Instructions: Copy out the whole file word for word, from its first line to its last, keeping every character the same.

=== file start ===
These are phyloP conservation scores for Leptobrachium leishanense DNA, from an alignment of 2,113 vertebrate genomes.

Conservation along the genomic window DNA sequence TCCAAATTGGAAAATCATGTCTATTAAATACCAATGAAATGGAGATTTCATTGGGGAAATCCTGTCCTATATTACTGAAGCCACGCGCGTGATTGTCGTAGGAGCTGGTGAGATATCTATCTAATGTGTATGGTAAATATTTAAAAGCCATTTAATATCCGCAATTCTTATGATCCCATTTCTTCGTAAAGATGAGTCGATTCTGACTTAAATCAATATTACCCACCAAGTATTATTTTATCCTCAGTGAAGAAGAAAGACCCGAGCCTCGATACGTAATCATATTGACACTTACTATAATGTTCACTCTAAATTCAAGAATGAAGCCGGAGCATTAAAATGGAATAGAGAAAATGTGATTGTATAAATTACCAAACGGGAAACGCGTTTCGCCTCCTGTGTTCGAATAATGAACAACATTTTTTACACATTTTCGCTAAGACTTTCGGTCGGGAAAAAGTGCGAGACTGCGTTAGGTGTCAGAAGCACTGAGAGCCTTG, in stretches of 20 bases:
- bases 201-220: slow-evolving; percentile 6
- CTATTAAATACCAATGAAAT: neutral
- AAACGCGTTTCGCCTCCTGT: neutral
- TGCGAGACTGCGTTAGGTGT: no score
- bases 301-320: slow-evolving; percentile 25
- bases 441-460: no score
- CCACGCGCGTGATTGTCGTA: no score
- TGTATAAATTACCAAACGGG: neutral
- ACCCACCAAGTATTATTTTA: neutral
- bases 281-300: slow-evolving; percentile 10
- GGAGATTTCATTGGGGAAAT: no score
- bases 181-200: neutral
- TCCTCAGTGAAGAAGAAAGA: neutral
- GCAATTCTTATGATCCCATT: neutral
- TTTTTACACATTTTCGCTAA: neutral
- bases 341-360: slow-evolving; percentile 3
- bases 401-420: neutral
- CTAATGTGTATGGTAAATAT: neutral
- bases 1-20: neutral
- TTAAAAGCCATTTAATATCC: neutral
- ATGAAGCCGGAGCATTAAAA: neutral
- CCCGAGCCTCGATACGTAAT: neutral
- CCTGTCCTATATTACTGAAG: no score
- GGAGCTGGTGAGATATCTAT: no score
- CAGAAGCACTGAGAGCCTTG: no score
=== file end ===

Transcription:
These are phyloP conservation scores for Leptobrachium leishanense DNA, from an alignment of 2,113 vertebrate genomes.

Conservation along the genomic window DNA sequence TCCAAATTGGAAAATCATGTCTATTAAATACCAATGAAATGGAGATTTCATTGGGGAAATCCTGTCCTATATTACTGAAGCCACGCGCGTGATTGTCGTAGGAGCTGGTGAGATATCTATCTAATGTGTATGGTAAATATTTAAAAGCCATTTAATATCCGCAATTCTTATGATCCCATTTCTTCGTAAAGATGAGTCGATTCTGACTTAAATCAATATTACCCACCAAGTATTATTTTATCCTCAGTGAAGAAGAAAGACCCGAGCCTCGATACGTAATCATATTGACACTTACTATAATGTTCACTCTAAATTCAAGAATGAAGCCGGAGCATTAAAATGGAATAGAGAAAATGTGATTGTATAAATTACCAAACGGGAAACGCGTTTCGCCTCCTGTGTTCGAATAATGAACAACATTTTTTACACATTTTCGCTAAGACTTTCGGTCGGGAAAAAGTGCGAGACTGCGTTAGGTGTCAGAAGCACTGAGAGCCTTG, in stretches of 20 bases:
- bases 201-220: slow-evolving; percentile 6
- CTATTAAATACCAATGAAAT: neutral
- AAACGCGTTTCGCCTCCTGT: neutral
- TGCGAGACTGCGTTAGGTGT: no score
- bases 301-320: slow-evolving; percentile 25
- bases 441-460: no score
- CCACGCGCGTGATTGTCGTA: no score
- TGTATAAATTACCAAACGGG: neutral
- ACCCACCAAGTATTATTTTA: neutral
- bases 281-300: slow-evolving; percentile 10
- GGAGATTTCATTGGGGAAAT: no score
- bases 181-200: neutral
- TCCTCAGTGAAGAAGAAAGA: neutral
- GCAATTCTTATGATCCCATT: neutral
- TTTTTACACATTTTCGCTAA: neutral
- bases 341-360: slow-evolving; percentile 3
- bases 401-420: neutral
- CTAATGTGTATGGTAAATAT: neutral
- bases 1-20: neutral
- TTAAAAGCCATTTAATATCC: neutral
- ATGAAGCCGGAGCATTAAAA: neutral
- CCCGAGCCTCGATACGTAAT: neutral
- CCTGTCCTATATTACTGAAG: no score
- GGAGCTGGTGAGATATCTAT: no score
- CAGAAGCACTGAGAGCCTTG: no score